How do you find accuracy of the various metering modes with the replacement screen? I found I could get away with matrix metering (with some adjustments, depending on the scene), less so with centre-weighted, and all bets were off with spot metering. It was metering inaccuracies that eventually caused me to revert to the original screen...
I replaced the screen in my K-S2 and haven't had issues - I tend to shoot in M anyway and check the exposure on the first few shots anyway though.
04-18-2019, 04:15 PM - 1 Like   #10
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QuoteOriginally posted by BigMackCam Quote
How do you find accuracy of the various metering modes with the replacement screen?
@sqrrl likely has good stuff to share, but I figured I might give a small contribution too since I have been using an aftermarket screen (Katz Eye) with split image and microprism for at least a decade. The only metering problems I have had were with spot-metering. As might be expected, the center split does throw things off when using the spot meter mode. Other than that, things are good and comparable to the stock screen.


Steve
04-18-2019, 04:16 PM - 1 Like   #11
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QuoteOriginally posted by Gingerthecat Quote
Will a different focusing screen help?
I had a split-prism screen for my K10D and it worked well. It is an easy job to replace the existing screen. My one did not introduce any exposure errors into the mix when using matrix or CW metering, but spot metering was affected.. it was made by KatzEye in the USA, sadly no longer in business, but if you do go for one I suggest you look for this brand.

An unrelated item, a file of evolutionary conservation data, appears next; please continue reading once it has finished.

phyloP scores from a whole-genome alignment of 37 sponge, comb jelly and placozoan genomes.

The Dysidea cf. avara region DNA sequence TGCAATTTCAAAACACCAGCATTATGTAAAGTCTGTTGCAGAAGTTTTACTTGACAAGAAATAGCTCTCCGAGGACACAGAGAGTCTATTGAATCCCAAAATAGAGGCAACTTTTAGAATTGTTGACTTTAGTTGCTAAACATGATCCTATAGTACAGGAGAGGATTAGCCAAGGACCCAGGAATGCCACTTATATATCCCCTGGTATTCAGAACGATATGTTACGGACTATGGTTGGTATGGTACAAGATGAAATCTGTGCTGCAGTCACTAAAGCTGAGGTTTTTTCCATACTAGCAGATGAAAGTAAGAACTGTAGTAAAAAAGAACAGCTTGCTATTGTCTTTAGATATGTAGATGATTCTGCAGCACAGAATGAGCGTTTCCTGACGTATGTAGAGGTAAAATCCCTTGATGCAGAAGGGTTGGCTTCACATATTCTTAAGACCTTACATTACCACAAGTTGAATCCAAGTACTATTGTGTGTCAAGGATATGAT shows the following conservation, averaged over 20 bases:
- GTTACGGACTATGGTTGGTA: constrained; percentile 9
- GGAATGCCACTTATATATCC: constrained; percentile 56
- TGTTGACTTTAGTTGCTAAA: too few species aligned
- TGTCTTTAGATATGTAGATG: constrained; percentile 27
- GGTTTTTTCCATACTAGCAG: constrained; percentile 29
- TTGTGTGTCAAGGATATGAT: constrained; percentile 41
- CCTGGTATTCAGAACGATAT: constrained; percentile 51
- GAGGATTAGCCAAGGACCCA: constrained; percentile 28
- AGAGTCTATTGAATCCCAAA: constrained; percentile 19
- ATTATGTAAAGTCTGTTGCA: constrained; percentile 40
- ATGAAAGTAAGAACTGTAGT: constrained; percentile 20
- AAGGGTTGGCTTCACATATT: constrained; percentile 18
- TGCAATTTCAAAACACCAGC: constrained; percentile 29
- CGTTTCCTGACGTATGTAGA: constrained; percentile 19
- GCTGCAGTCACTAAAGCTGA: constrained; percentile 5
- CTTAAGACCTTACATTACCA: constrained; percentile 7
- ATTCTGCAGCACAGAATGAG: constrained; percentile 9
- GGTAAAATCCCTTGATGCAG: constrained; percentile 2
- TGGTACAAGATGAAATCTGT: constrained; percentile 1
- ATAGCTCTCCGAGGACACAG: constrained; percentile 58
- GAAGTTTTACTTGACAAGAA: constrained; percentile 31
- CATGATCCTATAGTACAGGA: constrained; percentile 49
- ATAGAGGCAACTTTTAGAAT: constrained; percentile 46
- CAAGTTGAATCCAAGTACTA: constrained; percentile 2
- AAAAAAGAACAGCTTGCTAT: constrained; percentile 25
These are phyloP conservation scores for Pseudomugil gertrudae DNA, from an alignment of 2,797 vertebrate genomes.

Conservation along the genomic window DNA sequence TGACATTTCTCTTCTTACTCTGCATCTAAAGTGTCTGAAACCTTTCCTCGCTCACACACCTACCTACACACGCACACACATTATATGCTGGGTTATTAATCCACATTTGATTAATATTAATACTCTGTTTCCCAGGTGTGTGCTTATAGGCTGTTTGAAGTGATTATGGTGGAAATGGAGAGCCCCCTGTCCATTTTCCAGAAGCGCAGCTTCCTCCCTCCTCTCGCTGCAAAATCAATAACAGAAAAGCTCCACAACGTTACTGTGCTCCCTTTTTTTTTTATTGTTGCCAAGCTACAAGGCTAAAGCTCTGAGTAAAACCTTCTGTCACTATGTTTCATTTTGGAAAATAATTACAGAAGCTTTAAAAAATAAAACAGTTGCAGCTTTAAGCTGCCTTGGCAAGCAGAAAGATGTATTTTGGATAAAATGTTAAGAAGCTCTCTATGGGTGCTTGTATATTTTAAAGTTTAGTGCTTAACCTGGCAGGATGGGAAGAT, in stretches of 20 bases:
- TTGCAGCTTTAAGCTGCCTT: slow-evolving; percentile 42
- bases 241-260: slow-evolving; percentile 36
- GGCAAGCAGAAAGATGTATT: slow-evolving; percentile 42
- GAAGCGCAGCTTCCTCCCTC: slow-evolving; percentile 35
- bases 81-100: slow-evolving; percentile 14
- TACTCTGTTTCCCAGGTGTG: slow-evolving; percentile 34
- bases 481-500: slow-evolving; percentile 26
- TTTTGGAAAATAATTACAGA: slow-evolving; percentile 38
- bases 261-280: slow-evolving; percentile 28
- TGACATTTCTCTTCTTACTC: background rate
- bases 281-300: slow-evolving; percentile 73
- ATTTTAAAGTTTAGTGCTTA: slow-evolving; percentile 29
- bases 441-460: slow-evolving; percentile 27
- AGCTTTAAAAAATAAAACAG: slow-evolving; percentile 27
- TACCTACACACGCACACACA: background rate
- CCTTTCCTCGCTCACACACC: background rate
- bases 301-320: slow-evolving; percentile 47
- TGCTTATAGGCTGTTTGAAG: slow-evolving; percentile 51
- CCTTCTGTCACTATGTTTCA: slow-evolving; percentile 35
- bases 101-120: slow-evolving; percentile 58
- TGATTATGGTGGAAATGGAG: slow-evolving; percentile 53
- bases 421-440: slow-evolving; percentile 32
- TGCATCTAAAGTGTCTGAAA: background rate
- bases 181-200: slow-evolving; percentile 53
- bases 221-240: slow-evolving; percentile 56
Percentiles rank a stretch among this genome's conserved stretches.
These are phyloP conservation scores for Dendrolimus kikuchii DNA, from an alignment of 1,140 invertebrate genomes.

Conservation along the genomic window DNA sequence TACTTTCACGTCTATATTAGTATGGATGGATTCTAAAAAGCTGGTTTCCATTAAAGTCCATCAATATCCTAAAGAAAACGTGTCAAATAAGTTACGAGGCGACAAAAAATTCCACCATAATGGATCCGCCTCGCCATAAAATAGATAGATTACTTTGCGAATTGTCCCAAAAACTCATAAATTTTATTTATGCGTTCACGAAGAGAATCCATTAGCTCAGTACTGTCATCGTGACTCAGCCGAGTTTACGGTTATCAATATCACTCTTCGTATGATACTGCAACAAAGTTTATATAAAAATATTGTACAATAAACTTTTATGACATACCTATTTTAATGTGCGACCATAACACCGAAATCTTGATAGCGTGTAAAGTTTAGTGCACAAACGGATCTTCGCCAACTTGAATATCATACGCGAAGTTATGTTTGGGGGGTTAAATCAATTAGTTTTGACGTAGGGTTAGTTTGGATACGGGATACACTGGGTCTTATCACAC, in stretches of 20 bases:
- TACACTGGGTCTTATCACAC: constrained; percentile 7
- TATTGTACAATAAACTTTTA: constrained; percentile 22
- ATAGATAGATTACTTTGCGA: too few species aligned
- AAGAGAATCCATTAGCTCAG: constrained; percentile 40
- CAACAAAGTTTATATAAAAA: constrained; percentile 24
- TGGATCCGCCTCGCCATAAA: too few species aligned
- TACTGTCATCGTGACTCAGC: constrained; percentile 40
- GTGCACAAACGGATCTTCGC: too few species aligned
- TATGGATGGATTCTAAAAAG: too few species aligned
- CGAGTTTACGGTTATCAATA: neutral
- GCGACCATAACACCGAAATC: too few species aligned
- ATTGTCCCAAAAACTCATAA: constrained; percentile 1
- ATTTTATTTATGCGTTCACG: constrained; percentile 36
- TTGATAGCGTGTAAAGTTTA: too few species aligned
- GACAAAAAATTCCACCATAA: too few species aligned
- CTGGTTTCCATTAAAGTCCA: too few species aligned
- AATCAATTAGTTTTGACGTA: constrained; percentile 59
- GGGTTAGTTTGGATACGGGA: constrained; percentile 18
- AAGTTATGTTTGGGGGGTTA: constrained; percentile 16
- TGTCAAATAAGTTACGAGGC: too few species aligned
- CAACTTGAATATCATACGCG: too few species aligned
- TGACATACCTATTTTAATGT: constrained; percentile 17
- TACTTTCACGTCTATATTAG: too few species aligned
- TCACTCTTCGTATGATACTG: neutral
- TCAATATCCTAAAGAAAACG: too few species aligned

I suggest you do some proper experimentation with your camera on a tripod to establish exactly what the problem is:

Check diopter setting
Are you able to achieve infinity focus ? Possibly the lens is at fault.
It may be that the the registration distance of the viewfinder no longer matches that of the sensor. The mirror may be out of alignment or indeed the focus screen my not be seated properly, or even the prism may be damaged I would start by removing the focus screen and replacing it to check (don't touch or wipe the surface of it.) your testing should show if the camera is front or back focussing due to alignment problems.

One final thing I would say is that you are right to stick to "A" series lenses or later. Although you can use M or "K" series lenses with the K10D you will have exposure problems when using the stop-down metering method required for the earlier lenses, even when using the stock focus screen. There was quite a hullabaloo about this when it was released. Funnily enough my KatzEye screen gives better results when using stop-down metering that the stock screen.

---------- Post added 04-19-19 at 12:21 AM ----------

QuoteOriginally posted by BigMackCam Quote
How do you find accuracy of the various metering modes with the replacement screen? I found I could get away with matrix metering (with some adjustments, depending on the scene), less so with centre-weighted, and all bets were off with spot metering. It was metering inaccuracies that eventually caused me to revert to the original screen...
I used a KatzEye screen and had no problems metering except for spot which was unusable.

See my comment above for how the KatzEye was actually an improvement over the stock screen when using stop-down metering with K and M series lenses.